Top 10 Lists

Confessions of a digital marketer

I was born within the rare 3-year window known as the Oregon Trail Generation (1980-1982).

I tell you this for one reason: we are the generation that bridges the gap between old and new media.

We’re old enough to remember what the world was like before the Internet, before computers took the forefront in popular technology. We contacted people remotely via landlines attached to rotary or touchtone phones. We can sift through a library’s physical card catalogue, fluent in the Dewey Decimal System. We read the newspaper.

Yet, we’re young enough to embrace the Internet’s revolutionary technology. The World Wide Web is not a foreign entity to us. We came of age within it.

We are the Oregon Trail Generation and are tasked with bringing the old world into the new, while translating what new media means to the old school.

I was born in 1982.

This was the last year an American could grow up, complete high school and go to college entirely untainted by the seismic shift social media would bring, beginning roughly in 2004.

Post graduation, I would acquire a Facebook profile, Twitter feed, LinkedIn account, and then later Instagram, Google+ and build up my own blogs. I adopted these social media just as billions of people have since the early days of the modern world.

But I remember the old school. I remember the way a newspaper is laid out. I even wrote for the Boston Herald. And what I’m always telling baby boomers is that online media — Facebook updates, blog posts, Twitter feeds, LinkedIn’s shares and comments, the entirety of news activity online — is not that different than the way information proliferates via print media. A screen is just cheaper to print on, especially now that everyone has their own personal printing press in their iPhone or Android.

There is a lot to be gleaned from a newspaper, actually…

Top 5 newspaper principles marketers should use online

#1: Write a striking headline

Headlines should evoke an emotion to captivate interest. Though space is limitless online, people’s attention spans are not. The headline should not be too long. And just like in newspapers, don’t say in 10 words what you can say in five or less.

#2: Get to the point

Like the newspaper’s inverted pyramid story structure, the best information on any blog post should be right at the top. You’ve got your reader there by the headline, but the body is the only thing now that will keep them there. After all, they’re just one click away from the next article.

Mark Twain once wrote that the difference between the right word and the almost right word is the difference between lightning and a lightning bug. Wisely chosen words will also get you to that point quicker and optimize your SEO.

#3: Layout is important

No matter how well you write a blog post, if it’s not arranged aesthetically — if the font is “weird,” if the copy is bunched together — the text is less legible. Just like how a newspaper is carefully laid out to include stories prominently on a static page, blog copy should be broken up into digestible blocks and separated by subheads.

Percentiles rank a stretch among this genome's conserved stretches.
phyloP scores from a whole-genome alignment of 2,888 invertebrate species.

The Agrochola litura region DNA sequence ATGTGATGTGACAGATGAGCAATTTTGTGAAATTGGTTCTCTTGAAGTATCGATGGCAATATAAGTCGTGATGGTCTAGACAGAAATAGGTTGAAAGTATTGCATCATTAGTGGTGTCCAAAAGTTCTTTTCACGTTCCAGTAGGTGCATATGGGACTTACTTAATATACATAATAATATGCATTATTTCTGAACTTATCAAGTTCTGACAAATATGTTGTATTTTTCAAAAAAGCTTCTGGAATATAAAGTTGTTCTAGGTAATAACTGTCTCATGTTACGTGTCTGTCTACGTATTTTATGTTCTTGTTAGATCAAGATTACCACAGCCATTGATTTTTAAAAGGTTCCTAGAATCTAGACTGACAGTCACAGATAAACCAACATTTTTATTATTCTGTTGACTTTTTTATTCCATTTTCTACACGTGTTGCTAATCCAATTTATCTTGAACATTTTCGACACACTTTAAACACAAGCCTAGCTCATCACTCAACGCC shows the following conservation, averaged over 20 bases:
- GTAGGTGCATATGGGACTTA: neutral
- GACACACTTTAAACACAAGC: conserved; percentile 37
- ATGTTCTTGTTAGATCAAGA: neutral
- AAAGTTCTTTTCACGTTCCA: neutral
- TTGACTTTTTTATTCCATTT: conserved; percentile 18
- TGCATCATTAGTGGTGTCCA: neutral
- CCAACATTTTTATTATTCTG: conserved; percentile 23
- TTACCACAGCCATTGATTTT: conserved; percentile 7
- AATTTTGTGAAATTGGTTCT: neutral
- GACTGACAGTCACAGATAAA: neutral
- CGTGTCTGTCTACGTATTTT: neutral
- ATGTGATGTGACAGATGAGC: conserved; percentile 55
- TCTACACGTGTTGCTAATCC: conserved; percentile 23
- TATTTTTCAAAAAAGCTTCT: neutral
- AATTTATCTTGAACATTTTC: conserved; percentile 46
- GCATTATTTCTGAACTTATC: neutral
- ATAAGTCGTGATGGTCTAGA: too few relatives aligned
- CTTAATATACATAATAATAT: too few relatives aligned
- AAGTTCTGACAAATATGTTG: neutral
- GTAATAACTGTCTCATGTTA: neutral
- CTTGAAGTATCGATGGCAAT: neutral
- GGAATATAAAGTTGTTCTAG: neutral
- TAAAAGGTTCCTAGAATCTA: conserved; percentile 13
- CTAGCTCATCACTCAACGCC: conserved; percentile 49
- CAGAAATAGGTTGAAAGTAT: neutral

#4: Length is important

In the newspaper world, longer stories meant less real estate and more ink and paper. Though you won’t be wasting valuable ink, paper or page real estate on a blog, you’ll be wasting your time. The average blog post should be between 300-700 words, according to yoast.com. Most people won’t read much beyond that before jumping to the next page.

#5: Fit the pieces together

Components of a newspaper fit together like pieces in a puzzle. That’s a physical space, but you could say that the pieces of a blog story and its accompanying social posts and emails are linked in time. SEO is only one way we get people to read our blog posts. We can also effectively time supporting tweets, Facebook updates and email blasts that direct people to the story webpage and encourage followers to comment and share — that cascading effect that propels a “viral” story beyond your primary audience.

Social posts and emails sent at 9 a.m., EST, and 12 p.m. EST, are known to perform best. At 9 a.m. on the East Coast, people are just sitting down to their desks and don’t quite want to get into work. At noon, they’re going to lunch and, on the West Coast, it’s 9 a.m. again.

Standard
Top 10 Lists

Top 10 Movies Narrated by Main Characters

  1. “Election”
  2. “How the Grinch Stole Christmas!”
  3. “Fight Club”
  4. “Ferris Bueller’s Day Off”
  5. “The Royal Tenenbaums”
  6. “The Shawshank Redemption”
  7. “Goodfellas”
  8. “Zombieland”
  9. “The Princess Bride”
  10. “Juno”

“Election” is narrated by all four of its main characters throughout the story. Maybe the director took a page from William Faulkner’s “The Sound and the Fury.”

The Grinch shares the same voice as the narrator in this animated, Dr. Seuss holiday classic. This leads me to believe that maybe the Grinch himself is narrating his own rhyming epic. And then I wonder if we can even believe him. Maybe the greatest trick the Grinch ever pulled was convincing the world how he saved Christmas.

The main character in “Fight Club” is actually named “the narrator.” So this one seemed like a no-brainer. I am Jack’s propensity to state the obvious.

John Hughes, the writer/director of “Ferris Bueller’s Day Off,” took a fairly unique approach to progressing the plot of his 1985 masterpiece. Inserted between the lines and the scene descriptions, Hughes broke the fourth wall with full passages where Ferris addressed the audience. He was like the host of his own holiday.